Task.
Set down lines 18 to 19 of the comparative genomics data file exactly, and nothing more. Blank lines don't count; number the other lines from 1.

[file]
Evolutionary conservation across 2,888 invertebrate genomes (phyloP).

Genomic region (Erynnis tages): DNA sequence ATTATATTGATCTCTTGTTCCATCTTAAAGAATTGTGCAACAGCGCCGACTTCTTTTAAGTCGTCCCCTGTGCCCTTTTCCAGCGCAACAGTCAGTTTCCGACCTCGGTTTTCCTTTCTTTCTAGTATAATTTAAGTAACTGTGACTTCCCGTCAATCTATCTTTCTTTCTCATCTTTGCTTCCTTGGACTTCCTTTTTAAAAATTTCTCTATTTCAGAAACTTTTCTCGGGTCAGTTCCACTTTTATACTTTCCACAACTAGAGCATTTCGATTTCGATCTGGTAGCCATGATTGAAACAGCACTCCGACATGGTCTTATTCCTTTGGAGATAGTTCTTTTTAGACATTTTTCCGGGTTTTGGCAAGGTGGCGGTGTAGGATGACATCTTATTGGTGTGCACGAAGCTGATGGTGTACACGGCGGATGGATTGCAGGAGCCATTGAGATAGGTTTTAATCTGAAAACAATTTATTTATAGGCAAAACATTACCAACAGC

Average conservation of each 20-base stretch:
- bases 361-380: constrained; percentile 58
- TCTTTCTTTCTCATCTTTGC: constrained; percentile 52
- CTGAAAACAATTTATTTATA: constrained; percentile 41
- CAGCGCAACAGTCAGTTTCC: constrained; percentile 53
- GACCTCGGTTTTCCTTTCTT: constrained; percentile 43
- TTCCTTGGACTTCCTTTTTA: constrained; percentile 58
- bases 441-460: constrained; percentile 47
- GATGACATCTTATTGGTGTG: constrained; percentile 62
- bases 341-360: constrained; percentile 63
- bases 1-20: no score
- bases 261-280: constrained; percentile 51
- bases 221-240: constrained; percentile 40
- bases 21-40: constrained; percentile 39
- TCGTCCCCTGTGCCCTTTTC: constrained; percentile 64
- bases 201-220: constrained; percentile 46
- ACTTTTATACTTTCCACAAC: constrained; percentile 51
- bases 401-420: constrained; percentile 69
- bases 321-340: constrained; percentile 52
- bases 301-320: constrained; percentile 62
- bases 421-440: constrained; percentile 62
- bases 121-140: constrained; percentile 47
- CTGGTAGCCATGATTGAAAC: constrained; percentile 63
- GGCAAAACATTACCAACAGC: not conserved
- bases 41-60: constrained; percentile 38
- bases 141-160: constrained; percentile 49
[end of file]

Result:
- bases 201-220: constrained; percentile 46
- ACTTTTATACTTTCCACAAC: constrained; percentile 51